Kia Soul EV 2020
If you want to monitor the 12V battery state, you can’t beat one of these things. It logs continuously the Voltage over the last 30 days. You connect your phone/tablet app via Bluetooth LE whenever you want to view the data. The app displays Voltage graphs and you can select any day to view the 24h graph. It only draws 1mA from the battery (negligible, has no effect on anything). Fantastic device. When I get my car (later this week hopefully) one of the first things will be to add this device across the 12V battery terminals! Then I’ll see WTF is going on with it. Highly recommended!Presumably one can measure the voltage of the battery using a multimeter to determine if any intervention is required? This seems simple and low cost and avoids shelling out for any OBD2 gear for those that just want to avoid the 12V battery plague.
An interesting suggestion. If the utility mode really does hold the battery up at ~14.7V constantly, that could certainly be an option worth looking at as it could possibly save the need for ever using an external mains charger. That could be an elegant workaround solution indeed.So would a possible fix be to leave the car in "utility mode" for a few hours when it's first received to ensure the 12V battery is at maximum charge?
Right, well first thanks to those who made 'positive' comments, that's always encouraging.... a depleted SOC battery never really recovers itself properly but once a good charge from a mains charger has been done, things seem to usually remain ok thereafter.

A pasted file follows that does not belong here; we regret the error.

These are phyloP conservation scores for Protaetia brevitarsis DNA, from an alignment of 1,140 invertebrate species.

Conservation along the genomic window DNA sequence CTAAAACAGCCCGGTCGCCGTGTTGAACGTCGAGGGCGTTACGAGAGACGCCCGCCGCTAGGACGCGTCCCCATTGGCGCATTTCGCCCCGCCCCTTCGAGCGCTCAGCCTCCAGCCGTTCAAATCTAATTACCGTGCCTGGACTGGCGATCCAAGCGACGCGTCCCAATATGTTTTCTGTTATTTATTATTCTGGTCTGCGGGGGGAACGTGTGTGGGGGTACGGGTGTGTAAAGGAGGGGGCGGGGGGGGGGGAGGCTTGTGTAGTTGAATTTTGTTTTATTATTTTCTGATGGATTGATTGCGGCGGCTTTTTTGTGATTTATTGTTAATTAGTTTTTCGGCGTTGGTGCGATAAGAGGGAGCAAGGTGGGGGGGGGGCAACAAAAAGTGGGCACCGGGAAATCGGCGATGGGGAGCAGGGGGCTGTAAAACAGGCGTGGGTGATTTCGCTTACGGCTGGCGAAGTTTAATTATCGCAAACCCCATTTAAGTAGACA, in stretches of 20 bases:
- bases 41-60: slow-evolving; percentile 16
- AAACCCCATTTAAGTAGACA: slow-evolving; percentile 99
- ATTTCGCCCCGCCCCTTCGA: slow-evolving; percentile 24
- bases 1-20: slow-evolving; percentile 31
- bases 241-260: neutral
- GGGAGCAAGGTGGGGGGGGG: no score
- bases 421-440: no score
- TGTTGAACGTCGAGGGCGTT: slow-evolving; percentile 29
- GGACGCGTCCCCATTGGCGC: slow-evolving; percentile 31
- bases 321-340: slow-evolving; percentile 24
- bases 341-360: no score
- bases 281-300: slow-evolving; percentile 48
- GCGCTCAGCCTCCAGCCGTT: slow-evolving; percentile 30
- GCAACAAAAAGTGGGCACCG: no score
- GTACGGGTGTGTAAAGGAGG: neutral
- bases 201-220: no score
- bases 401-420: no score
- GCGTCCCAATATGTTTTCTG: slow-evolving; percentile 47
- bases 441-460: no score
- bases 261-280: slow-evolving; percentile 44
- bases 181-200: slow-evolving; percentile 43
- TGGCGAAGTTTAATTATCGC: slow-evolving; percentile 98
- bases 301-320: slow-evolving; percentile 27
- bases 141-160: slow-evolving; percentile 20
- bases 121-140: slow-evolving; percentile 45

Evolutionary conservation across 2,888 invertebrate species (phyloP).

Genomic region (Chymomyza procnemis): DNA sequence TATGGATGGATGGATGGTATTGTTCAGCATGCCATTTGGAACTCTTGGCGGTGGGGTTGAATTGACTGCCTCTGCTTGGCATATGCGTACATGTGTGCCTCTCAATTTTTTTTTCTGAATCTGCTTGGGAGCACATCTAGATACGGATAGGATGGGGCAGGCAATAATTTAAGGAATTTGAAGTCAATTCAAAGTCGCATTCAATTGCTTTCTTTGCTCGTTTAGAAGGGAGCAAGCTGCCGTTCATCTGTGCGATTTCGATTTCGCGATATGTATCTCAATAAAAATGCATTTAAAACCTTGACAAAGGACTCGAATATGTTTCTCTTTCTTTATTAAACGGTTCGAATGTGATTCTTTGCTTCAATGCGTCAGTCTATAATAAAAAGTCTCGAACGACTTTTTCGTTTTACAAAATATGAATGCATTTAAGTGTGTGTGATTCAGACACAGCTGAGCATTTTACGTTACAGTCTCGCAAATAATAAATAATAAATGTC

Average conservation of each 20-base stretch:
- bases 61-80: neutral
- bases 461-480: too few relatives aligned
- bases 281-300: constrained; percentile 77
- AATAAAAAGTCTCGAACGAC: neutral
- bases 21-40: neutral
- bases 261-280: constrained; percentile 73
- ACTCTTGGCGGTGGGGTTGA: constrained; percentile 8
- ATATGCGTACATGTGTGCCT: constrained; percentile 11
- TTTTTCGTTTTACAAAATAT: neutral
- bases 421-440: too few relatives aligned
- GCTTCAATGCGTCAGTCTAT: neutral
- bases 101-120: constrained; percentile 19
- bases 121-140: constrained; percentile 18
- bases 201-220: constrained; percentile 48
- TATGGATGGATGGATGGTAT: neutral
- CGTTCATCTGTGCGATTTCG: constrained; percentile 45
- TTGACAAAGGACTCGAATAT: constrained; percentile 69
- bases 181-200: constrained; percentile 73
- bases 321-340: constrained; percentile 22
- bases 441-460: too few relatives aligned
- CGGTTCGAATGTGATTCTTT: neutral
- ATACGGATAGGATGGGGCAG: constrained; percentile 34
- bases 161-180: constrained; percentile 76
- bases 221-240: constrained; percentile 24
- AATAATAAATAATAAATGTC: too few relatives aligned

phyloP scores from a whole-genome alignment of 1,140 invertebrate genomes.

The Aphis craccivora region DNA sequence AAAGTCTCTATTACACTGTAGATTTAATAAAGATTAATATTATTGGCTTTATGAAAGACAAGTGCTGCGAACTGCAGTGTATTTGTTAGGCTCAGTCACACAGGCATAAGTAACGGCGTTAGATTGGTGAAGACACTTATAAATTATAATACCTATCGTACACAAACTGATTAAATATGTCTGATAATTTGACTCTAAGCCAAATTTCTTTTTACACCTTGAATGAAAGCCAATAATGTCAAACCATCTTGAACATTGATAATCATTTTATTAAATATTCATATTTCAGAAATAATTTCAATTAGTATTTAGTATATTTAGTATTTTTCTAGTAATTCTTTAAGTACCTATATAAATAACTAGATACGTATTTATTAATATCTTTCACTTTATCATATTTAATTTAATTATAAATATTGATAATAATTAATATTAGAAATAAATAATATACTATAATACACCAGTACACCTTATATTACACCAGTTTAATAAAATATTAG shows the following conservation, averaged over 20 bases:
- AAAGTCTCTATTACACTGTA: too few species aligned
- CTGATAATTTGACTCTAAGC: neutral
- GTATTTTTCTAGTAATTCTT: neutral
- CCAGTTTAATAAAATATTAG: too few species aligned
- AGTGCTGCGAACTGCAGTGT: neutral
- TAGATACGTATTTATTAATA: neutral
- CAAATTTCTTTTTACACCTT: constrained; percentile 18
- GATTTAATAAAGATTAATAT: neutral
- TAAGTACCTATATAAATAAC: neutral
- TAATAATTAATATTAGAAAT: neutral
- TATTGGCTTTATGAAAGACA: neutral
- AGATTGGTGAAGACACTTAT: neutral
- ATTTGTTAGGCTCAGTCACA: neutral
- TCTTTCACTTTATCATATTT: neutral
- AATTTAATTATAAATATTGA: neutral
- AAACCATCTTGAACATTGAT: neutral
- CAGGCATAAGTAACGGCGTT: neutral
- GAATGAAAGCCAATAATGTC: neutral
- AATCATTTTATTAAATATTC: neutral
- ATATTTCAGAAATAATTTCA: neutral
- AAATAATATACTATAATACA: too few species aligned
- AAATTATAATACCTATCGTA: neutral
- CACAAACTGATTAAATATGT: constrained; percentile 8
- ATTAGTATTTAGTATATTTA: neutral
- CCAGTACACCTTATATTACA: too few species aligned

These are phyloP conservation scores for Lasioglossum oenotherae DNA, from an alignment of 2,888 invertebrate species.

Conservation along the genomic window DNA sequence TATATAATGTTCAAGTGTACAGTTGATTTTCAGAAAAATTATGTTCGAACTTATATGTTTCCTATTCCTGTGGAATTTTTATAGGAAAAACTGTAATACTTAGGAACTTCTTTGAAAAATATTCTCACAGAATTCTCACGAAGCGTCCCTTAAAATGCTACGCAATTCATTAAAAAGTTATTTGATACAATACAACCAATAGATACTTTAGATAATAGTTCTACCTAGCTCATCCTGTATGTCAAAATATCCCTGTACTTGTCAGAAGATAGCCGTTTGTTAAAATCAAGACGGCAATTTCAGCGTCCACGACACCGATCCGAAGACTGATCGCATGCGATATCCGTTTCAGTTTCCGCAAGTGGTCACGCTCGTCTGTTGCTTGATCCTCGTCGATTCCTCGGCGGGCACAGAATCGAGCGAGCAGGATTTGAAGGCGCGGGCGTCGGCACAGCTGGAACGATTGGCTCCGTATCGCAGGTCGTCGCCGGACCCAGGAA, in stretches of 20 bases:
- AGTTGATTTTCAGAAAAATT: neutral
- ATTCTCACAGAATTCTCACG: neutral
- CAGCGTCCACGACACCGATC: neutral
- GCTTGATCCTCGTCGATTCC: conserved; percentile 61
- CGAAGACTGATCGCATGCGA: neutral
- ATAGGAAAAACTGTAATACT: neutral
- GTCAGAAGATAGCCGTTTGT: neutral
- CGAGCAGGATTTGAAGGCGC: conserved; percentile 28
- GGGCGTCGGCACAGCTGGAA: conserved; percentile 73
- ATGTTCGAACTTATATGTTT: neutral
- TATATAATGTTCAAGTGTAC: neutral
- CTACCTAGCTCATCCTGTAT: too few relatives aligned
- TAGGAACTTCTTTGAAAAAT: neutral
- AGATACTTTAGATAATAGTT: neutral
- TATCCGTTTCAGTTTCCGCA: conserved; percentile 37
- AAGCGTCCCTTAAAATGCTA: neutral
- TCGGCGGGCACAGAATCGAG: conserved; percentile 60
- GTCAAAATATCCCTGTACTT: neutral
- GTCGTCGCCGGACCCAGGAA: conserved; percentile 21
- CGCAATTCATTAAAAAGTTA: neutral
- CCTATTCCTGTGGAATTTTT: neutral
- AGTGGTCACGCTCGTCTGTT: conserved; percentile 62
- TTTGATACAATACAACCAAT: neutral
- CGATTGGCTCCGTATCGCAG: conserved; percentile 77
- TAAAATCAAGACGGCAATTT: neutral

... it completely explains why the car can not recover itself very well from a depleted battery condition ... Could it be that if the battery is heavily depleted in SOC, the 30 minute period is extended? That would make some sense if so.
Why didn’t they simply apply a constant Voltage charging at ~13.8 - 14.2V at all times when the car is operating or plugged in. That would take care of all conditions. The battery would just draw current if it needed it and not if it didn’t. It could be temperature compensated within that range for winter summer variations. That is what Prius does and effectively what most conventional alternator equipped ICE cars do ...
There must be some reason why they did it this crazy way, but I can’t see it. Obviously they are a world class manufacturer and can’t be stupid or lacking in engineering talent. Very bizarre IMHO.
Yes, absolutely. And perhaps even as an alternative to an external charger from the auto parts store.So would a possible fix be to leave the car in "utility mode" for a few hours when it's first received to ensure the 12V battery is at maximum charge?
There was concern among Kona owners about overcharging, myself included, who are more familiar with 13.8 V systems. But, 14.7 V is how it works on the Kona so I can only assume that technology (i.e. calcium) has moved on and I have yet to catch up. I also have to assume that they designed the system to meet the charging requirements specified by Rocket.At a constant voltage of 13.8 to 14.2 you could eventually start overcharging the battery, that's why smart chargers shut off. And clearly daily charging will eventually recharge the battery.
All of this assumes there is not some constant drain on the battery that exceeds the charging current on average.
The days of "trickle charging forever" were gone many years ago, even for non lithium ion batteries.
Greg (a non-retired electronics engineer )